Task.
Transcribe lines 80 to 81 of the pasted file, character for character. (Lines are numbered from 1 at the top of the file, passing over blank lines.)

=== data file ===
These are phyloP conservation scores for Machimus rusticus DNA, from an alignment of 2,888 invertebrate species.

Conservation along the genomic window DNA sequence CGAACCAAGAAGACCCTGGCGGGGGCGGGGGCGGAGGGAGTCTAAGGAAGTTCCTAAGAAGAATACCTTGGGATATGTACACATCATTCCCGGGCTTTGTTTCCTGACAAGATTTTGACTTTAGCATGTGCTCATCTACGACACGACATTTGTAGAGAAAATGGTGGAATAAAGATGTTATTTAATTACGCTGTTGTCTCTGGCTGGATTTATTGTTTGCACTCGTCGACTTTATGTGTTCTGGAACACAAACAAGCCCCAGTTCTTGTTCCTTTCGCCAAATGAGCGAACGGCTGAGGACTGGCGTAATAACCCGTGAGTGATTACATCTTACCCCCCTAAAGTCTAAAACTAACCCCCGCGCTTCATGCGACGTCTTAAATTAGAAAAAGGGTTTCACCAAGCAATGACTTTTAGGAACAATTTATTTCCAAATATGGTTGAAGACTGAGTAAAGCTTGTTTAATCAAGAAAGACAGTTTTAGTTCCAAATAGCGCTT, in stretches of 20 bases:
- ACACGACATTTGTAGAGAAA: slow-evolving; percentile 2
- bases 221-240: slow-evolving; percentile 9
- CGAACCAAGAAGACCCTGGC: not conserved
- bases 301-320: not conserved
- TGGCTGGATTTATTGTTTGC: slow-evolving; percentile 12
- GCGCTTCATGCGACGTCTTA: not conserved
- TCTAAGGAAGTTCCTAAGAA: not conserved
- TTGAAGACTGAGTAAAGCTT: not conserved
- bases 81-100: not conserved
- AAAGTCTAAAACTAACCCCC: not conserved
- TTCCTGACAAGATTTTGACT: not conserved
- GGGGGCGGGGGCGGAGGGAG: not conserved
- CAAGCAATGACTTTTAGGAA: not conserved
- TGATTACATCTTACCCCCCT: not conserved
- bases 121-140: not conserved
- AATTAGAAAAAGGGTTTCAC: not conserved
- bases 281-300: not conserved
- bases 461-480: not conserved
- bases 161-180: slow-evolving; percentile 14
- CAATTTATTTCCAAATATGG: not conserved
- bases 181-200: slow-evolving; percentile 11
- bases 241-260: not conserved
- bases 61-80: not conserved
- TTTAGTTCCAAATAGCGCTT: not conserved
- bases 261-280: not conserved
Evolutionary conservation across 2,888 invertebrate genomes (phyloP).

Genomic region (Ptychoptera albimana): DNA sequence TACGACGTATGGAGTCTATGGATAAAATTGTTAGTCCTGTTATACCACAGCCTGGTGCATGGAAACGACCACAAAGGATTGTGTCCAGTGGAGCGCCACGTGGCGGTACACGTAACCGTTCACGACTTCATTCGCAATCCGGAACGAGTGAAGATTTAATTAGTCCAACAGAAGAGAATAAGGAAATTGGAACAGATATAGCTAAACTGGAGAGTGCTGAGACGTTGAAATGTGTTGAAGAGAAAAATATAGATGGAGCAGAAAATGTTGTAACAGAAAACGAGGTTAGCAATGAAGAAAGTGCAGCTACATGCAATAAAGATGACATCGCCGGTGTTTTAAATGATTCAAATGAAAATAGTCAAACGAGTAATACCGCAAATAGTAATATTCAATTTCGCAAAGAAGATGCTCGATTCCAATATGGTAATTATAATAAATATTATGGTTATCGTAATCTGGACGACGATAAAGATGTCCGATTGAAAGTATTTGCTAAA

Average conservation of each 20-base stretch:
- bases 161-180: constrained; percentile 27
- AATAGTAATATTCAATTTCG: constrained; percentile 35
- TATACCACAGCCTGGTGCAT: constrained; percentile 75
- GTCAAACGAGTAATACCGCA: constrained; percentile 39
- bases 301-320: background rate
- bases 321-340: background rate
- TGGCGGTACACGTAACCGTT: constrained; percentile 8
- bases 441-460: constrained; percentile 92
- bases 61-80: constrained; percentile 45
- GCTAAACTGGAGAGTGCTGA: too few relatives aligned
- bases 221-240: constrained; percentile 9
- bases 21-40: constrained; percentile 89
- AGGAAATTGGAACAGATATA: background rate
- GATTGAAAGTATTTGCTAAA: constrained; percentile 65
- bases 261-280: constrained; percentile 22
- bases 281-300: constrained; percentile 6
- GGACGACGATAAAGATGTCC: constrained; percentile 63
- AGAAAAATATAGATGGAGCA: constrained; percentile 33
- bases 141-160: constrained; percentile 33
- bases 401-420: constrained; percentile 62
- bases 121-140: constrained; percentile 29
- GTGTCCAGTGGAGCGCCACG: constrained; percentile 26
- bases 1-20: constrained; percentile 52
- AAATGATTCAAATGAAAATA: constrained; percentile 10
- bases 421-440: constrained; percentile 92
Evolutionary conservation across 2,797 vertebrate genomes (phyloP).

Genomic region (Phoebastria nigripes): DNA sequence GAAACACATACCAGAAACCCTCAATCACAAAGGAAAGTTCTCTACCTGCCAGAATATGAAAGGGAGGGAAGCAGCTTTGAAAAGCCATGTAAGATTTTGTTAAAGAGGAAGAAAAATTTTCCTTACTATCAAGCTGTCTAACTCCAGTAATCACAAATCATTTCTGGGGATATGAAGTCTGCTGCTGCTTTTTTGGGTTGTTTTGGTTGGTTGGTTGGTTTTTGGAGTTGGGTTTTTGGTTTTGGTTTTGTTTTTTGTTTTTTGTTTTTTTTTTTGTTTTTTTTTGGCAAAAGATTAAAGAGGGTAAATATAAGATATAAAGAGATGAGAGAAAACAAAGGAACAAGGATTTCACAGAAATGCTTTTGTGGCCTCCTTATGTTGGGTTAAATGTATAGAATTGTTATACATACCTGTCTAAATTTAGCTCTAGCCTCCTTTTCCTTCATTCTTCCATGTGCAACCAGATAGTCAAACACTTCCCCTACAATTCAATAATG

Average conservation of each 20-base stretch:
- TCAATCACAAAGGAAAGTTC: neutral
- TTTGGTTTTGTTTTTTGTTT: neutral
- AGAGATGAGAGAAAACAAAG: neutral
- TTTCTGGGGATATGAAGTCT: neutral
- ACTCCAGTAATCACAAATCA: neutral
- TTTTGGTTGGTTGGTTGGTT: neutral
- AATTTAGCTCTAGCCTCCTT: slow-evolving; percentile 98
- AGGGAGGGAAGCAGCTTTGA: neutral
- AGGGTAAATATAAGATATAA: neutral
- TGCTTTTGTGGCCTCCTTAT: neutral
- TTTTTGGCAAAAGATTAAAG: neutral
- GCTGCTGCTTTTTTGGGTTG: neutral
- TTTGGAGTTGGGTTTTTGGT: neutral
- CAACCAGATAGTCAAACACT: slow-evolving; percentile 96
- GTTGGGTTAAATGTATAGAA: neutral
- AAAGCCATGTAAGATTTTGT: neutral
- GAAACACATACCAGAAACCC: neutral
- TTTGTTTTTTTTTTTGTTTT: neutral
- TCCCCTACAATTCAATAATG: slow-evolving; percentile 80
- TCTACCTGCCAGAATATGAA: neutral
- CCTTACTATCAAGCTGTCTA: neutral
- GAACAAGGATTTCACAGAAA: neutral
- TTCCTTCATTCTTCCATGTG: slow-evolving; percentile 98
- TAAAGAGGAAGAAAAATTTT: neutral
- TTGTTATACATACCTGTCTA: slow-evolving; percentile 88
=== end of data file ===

- GAACAAGGATTTCACAGAAA: neutral
- TTCCTTCATTCTTCCATGTG: slow-evolving; percentile 98